Individuals enrolled in one of more than 20 classes offered by Family Resource Associates (FRA), which serves people of all ages who have developmental or acquired disAbilities, are now using remote learning to stay in touch.
“It is fabulous to have over 70 of our students joining our daily remote learning sessions being taught by our highly qualified instructors,” said Nancy Phalanukorn, executive director of FRA, in a statement provided by the organization. “Many of our students have taken computer-based classes for years, giving them a real ease and functional use of the computer at home.”
Students from the Monmouth/Ocean county area are connecting through Google Classroom, Classroom Dojo, Zoom and other standard apps.
“Every day our students take on new lessons, persevere in their focus and work hard to participate in activities with various apps,” Jen Lindsay said in the statement. “They also love this new way of interacting with their friends and classmates.”
One parent said her son loves remote learning so much that he may be resistant to coming back into the real classroom.
“Parents have been a true asset for making this happen,” Lindsay said in the statement. “It is clear that technology can level the playing field for all of us.”
To ensure the entire FRA community stays active, hip-hop dance and karate classes have also moved to remote instruction with 10 sessions offered throughout the week. Most of the 100 students join their regular class.
Job coaches at FRA were able to move directly to remote services as well, according to the statement. Interns in the Monmouth Medical Center Project SEARCH program continue to make strides. Learning transferable work skills in real job settings, these interns had to leave their positions as COVID-19 took the forefront of the hospital’s medical attention. This vocational program, supported by the NJ Division of Vocational Rehabilitation Services, NJ Division of Developmental DisAbilities and public schools, has fully supported the transition to remote learning, according to the statement.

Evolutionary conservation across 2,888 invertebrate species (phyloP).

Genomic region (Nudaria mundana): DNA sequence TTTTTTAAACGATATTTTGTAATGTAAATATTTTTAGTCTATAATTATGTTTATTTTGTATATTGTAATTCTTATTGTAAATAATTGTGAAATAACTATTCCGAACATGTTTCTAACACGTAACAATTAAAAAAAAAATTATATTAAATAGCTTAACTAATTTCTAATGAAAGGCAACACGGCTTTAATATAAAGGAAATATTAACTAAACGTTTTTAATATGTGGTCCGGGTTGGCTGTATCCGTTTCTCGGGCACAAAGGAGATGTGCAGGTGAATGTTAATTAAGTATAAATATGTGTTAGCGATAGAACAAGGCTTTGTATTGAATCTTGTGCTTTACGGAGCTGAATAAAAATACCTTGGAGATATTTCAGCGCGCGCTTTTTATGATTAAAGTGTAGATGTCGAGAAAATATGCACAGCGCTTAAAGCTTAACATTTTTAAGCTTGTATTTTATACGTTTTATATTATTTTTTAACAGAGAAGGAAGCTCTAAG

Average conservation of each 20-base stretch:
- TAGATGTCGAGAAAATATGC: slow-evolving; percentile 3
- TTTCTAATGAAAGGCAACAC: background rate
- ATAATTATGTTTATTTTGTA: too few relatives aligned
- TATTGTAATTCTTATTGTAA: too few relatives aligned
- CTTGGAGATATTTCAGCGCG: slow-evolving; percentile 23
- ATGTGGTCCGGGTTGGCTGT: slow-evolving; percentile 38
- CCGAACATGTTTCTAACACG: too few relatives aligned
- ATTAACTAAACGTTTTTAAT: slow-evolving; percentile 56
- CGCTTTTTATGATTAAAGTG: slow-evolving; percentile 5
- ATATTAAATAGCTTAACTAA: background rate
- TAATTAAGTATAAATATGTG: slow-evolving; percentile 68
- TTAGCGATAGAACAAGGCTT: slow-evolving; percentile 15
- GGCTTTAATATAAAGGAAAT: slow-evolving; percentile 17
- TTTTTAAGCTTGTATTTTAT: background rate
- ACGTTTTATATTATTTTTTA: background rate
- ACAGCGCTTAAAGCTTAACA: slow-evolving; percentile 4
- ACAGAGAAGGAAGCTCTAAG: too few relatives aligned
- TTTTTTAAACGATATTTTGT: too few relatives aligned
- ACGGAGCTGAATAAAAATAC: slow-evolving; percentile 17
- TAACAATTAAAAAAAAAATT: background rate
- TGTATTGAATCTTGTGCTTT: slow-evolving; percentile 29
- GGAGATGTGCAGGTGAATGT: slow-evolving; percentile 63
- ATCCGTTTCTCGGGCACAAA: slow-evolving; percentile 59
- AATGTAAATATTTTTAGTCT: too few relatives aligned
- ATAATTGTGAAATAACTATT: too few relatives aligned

“This sudden shift in learning delivery has actually supported our interns in being resilient and adaptable when things just don’t go as planned,” Phillip Duck, director of EmployAbility, said in the statement.
Before COVID-19, FRA was seeing more than 250 children from birth to 3 years old with developmental delays and disabilities each week in their homes and daycare centers. With the social distancing orders in effect, even services for babies have changed.
“FRA’s team of 60 early intervention specialists has now been trained to give high quality Telehealth services to our little ones as well,” Phalanukorn said in the statement.
One FRA parent shared, “I was so happy to see how successful the structure of a telehealth session works from a parent’s view. My daughter was engaged, and her physical therapist was able to prompt me to assist her in a better way. Telehealth is truly perfect for early intervention, as the end goal is to develop a home program that we, the parents, can carry over to use the materials we have readily available during our routine/daily activities. We cannot wait to see the continued progress my daughter makes.”
To learn more about FRA-PossAbilities for People with disAbilities, visit www.frainc.org or call 732-747-5310.